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Evan Roth Reflects on 'Since You Were Born'

Evan Roth Reflects on 'Since You Were Born'

June 21, 2019 // by Caitlin Swindell

This weekend is your last chance to see Evan Roth's Project Atrium exhibition, Since You Were Born, which is an immersive and visually striking inundation of images spread across the floor and walls of the Atrium Gallery at MOCA.  Roth's largest installation to date, Since You Were Born captures roughly four months of his website browsing history since the day his second daughter was born on June 29, 2016. The exhibition at MOCA will close on June 23 - just a few days prior to his daughter's third birthday.

Artist, Evan Roth in his site-specific installation at MOCA Jacksonville, Project Atrium: Since You Were Born, 2019.

Here, you'll find some of Roth's reflections on this series and the exhibition in particular. The first part is taken from an interview I had with Roth before the exhibition was installed, and the second part is new-providing Roth an opportunity to reflect on the installation now that it is coming to a close. 

This work, like all of your pieces from the “Internet Cache Portraits” is almost entirely uncensored. How much are you looking at the imagery once it has been generated? Are you interested in looking back and seeing trends or different moments from your life?

I try not to look at the imagery too closely because the more I start looking at it, the more I want to start censoring it, and that's a big part of the project, that I'm not censoring it. Part of my process with this work, and part of the reason why I do the portraits of myself more often than of others is that it is an invasive request. It has taken me years to kind of forget as much as I can that I'm recording. That's a huge part of the project, and it speaks to the culture of security with the Internet. We all have a sense that we're being watched, but even when you have nothing to hide, it does affect the decisions you make.

So, I try to actively forget as much as possible that I'm recording this data and it's gotten easier since I've been doing it for so many years. I do look through them but not with a fine-tooth comb-looking for bank information for example. I'm trying to look away as much as possible not because I'm not interested in seeing what's there, but because I don't want to obsess over it enough where I start wanting to censor it.

But then on the flip side of that-my favorite experiences with this series have been more informal. I had leftover material from it that I ended up using as flooring in my last studio in Paris. Just the floor of my studio was all papered with an old cache print, and so that became one I was really close to (physically close to). I would sit in it every day, and I would drop my pen and I would look down and would be confronted with images from my browsing history and at that point-a lot of time had passed.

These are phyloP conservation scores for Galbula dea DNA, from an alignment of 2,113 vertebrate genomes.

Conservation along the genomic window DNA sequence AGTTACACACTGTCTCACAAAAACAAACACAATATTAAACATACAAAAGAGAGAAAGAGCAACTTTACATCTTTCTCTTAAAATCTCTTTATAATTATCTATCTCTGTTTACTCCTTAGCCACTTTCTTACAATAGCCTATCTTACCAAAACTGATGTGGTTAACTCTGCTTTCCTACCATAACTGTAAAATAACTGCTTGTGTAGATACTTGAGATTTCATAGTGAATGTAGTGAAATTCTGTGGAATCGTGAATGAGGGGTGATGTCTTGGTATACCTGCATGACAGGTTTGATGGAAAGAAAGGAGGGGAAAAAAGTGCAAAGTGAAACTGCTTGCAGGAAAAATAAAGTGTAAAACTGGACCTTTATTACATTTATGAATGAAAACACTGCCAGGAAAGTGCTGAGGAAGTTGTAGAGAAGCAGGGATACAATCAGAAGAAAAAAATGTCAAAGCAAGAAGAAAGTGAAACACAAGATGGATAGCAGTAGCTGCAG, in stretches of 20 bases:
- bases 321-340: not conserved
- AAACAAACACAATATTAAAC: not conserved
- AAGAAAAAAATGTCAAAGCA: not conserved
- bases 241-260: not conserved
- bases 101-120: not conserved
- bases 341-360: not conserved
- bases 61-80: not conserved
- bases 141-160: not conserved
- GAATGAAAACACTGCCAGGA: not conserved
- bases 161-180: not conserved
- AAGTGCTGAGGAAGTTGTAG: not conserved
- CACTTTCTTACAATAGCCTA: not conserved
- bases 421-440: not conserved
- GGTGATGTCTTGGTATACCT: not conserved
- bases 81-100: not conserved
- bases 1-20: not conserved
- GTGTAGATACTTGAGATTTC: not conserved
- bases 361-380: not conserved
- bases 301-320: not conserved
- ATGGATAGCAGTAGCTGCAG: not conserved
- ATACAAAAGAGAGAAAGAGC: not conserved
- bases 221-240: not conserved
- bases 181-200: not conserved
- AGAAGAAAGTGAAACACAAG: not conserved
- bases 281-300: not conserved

I enjoyed looking at it because they were memories for me. I'd see bits and pieces of projects that I was working on from a year or two years ago that had either since turned into a project that existed in the world or ended up being a project that I threw away. It was interesting to be confronted with these little bits and pieces of my artistic process.

Visitors of Evan Roth's Since You Were Born, 2019. Site-specific installation at MOCA Jacksonville.

Now that the exhibition is almost over, what is your perception of Since You Were Born? It has been one of our most highly visited installations to date and one that many are actively engaging on social media.

One thing that struck me is how much this series changes with scale. Having the piece shift from an object to a space totally changed people's experience of the work. Both in person and online I saw a lot of joy, which I wasn't necessarily expecting, but was great to see. There are darker ways to interpret the piece (which I don't think was lost on people), so I really loved just seeing people excited to share space with each other and with the work.

The other thing that was new for me with Since You Were Born is that I've never had a piece have quite so much interaction and engagement with people through social media. I was kind of sad to leave after the opening because I didn't get to spend a lot of time in the space after the installation was complete, and so it was a wonderful surprise that I could follow along with the daily updates visitors were posting (I think I saw the majority of them). And there will be a really nice moment at some point in the future when I make a new piece, and all of those photos people posted on social media will show up as bits and pieces of my browsing data. 




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